IDEAS home Printed from https://ideas.repec.org/
MyIDEAS: Log in (now much improved!) to save this paper

The Effects of U.S. Monetary Policy on Emerging Market Economies' Sovereign and Corporate Bond Markets

Listed author(s):
  • John D. Burger
  • Francis E. Warnock
  • Veronica Cacdac Warnock

We analyze the effect of the US Federal Reserve’s monetary policy on EME sovereign and corporate bond markets by focusing on two dimensions: the evolution of the structure (size and currency composition) of the bond markets and their allocations within the bond portfolios of US investors. Global factors, particularly the level of long-term US Treasury yields, matter. Across all specifications, when US long-term interest rates were low (i) EMEs issued more sovereign and private-sector local currency bonds and more private-sector foreign currency bonds and (ii) US investment in EME sovereign bonds (both local currency and USD-denominated) increased. In contrast, after controlling for the level of US long-term interest rates, measures that attempt to isolate the effects of US unconventional monetary policy are often statistically insignificant in our analysis. Local factors matter too: The local currency government bond markets in countries with stronger regulatory quality/creditor rights are larger and attract relatively more US investment. Finally, consistent with Burger et al. (2017), we find that the well-known home bias phenomenon is at least in part a home currency bias: US investors exhibit no home bias against some countries’ USD-denominated bonds, whereas for local currency bonds the familiar home bias is very present.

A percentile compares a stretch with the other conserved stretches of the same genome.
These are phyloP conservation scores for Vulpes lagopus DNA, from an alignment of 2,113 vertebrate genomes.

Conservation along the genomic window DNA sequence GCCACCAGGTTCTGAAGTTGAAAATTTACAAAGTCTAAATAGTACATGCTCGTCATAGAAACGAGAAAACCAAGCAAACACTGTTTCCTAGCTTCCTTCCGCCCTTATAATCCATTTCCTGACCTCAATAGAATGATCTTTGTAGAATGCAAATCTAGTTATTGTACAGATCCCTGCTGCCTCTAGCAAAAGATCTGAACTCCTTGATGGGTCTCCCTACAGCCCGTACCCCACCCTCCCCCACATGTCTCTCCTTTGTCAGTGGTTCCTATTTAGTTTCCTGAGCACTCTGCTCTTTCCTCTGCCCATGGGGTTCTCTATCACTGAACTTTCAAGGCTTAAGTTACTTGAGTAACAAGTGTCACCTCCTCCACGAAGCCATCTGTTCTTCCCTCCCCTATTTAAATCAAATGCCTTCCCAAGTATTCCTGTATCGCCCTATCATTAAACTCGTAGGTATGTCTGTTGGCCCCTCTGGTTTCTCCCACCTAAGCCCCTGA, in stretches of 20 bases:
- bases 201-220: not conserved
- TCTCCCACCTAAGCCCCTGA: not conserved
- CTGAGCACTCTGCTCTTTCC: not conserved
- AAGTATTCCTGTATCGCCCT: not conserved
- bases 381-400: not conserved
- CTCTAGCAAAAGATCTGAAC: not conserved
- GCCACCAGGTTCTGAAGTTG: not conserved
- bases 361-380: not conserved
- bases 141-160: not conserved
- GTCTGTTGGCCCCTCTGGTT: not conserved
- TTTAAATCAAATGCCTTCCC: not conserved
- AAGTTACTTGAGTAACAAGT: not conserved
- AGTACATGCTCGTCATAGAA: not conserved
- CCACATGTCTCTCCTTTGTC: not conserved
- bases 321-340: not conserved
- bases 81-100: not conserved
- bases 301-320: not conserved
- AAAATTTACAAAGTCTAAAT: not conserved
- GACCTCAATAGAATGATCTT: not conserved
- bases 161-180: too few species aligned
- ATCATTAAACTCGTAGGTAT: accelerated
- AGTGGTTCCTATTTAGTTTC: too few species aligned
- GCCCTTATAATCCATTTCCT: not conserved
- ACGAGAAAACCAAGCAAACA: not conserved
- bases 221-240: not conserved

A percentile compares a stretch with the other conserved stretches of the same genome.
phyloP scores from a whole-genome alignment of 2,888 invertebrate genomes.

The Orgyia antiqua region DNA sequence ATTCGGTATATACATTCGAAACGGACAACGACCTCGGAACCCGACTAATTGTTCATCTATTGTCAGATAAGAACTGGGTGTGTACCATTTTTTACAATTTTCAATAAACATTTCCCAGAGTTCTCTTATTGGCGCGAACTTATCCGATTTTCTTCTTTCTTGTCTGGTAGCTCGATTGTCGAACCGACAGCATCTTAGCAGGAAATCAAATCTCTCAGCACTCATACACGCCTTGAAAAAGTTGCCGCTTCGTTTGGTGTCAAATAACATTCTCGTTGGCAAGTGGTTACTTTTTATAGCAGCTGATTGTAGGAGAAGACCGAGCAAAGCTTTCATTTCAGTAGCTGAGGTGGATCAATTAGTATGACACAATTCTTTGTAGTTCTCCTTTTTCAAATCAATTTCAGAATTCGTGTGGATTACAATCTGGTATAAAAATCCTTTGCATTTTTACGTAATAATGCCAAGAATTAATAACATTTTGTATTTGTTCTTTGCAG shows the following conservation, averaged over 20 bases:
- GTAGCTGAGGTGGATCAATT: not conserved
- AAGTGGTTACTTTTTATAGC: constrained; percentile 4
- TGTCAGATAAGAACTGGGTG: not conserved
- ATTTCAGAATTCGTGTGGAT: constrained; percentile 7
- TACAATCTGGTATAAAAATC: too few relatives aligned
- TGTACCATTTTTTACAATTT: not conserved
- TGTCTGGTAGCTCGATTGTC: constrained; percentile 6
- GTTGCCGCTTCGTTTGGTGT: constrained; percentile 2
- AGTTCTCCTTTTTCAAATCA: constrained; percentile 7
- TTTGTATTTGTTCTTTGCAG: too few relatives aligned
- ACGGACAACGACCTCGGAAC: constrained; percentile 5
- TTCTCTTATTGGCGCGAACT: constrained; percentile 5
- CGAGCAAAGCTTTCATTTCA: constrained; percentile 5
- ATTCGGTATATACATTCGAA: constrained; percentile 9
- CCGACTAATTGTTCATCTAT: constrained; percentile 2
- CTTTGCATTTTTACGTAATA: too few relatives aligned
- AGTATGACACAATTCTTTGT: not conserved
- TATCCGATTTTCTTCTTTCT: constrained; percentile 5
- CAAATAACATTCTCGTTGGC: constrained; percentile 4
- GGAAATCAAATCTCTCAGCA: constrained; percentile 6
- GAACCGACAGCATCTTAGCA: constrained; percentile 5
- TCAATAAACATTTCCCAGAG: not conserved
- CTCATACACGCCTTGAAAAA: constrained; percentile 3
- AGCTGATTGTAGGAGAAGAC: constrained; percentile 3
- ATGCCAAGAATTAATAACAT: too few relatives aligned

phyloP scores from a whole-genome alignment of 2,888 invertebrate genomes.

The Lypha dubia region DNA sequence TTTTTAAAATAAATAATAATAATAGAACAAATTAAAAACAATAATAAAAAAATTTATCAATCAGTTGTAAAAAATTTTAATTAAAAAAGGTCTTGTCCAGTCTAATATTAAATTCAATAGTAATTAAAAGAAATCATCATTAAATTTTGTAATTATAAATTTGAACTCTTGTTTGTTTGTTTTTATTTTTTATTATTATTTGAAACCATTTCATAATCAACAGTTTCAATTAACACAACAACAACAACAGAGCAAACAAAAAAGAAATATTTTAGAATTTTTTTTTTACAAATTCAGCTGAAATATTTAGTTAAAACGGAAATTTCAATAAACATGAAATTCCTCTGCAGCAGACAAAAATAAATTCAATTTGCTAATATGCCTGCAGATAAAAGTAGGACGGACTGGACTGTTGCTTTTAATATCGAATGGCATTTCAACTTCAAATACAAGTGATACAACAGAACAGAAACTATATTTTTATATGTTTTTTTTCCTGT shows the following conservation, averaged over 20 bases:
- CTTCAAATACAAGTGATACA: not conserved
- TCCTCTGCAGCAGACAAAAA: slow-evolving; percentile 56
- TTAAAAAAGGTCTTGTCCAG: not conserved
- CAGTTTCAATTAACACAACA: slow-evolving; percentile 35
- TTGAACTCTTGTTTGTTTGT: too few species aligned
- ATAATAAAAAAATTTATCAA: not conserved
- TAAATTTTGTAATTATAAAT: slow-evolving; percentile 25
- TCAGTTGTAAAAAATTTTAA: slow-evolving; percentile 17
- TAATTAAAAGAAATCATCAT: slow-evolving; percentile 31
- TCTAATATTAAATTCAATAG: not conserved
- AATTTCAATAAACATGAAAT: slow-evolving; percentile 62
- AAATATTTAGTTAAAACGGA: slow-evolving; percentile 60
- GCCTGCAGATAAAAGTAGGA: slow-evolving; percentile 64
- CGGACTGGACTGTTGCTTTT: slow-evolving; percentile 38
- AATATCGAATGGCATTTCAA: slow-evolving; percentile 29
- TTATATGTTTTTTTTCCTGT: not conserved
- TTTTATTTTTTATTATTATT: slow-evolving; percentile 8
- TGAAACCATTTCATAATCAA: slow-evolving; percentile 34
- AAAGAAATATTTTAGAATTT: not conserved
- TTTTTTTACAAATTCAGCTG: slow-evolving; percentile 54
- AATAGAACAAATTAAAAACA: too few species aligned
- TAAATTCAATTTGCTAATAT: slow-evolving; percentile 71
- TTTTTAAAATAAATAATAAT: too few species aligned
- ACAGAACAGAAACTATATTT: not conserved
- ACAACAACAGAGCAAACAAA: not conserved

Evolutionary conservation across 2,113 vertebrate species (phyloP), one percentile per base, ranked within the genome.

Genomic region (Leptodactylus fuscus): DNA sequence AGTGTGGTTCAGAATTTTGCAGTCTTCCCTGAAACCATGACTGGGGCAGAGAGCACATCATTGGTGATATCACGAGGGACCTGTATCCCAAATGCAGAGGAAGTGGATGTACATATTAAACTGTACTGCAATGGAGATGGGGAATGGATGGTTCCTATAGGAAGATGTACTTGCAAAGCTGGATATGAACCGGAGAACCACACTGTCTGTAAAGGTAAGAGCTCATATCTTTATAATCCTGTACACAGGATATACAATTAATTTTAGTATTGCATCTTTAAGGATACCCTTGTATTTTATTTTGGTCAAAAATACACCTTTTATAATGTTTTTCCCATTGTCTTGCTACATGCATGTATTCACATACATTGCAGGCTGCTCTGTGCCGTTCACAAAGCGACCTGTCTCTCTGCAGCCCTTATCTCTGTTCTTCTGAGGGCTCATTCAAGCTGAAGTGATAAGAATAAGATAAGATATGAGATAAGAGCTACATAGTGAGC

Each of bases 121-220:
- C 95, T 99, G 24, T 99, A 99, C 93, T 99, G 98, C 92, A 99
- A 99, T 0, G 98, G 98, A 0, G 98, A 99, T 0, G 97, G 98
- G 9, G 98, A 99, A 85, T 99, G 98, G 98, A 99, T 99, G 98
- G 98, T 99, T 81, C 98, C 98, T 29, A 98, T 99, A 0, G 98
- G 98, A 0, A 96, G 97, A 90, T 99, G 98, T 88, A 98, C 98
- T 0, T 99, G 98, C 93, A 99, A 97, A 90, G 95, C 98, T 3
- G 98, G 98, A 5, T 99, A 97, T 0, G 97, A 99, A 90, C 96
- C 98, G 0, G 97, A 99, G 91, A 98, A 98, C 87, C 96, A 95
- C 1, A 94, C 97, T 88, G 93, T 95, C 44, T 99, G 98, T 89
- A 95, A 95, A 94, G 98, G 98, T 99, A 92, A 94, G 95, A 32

If you experience problems downloading a file, check if you have the proper application to view it first. In case of further problems read the IDEAS help page. Note that these files are not on the IDEAS site. Please be patient as the files may be large.

File URL: http://www.nber.org/papers/w23628.pdf
Download Restriction: Access to the full text is generally limited to series subscribers, however if the top level domain of the client browser is in a developing country or transition economy free access is provided. More information about subscriptions and free access is available at http://www.nber.org/wwphelp.html. Free access is also available to older working papers.

As the access to this document is restricted, you may want to look for a different version under "Related research" (further below) or search for a different version of it.

Paper provided by National Bureau of Economic Research, Inc in its series NBER Working Papers with number 23628.

as
in new window

Length:
Date of creation: Jul 2017
Handle: RePEc:nbr:nberwo:23628
Note: IFM
Contact details of provider: Postal:
National Bureau of Economic Research, 1050 Massachusetts Avenue Cambridge, MA 02138, U.S.A.

Phone: 617-868-3900
Web page: http://www.nber.org
Email:


More information through EDIRC

References listed on IDEAS
Please report citation or reference errors to , or , if you are the registered author of the cited work, log in to your RePEc Author Service profile, click on "citations" and make appropriate adjustments.:

as
in new window


  1. Glick, Reuven & Leduc, Sylvain, 2012. "Central bank announcements of asset purchases and the impact on global financial and commodity markets," Journal of International Money and Finance, Elsevier, vol. 31(8), pages 2078-2101.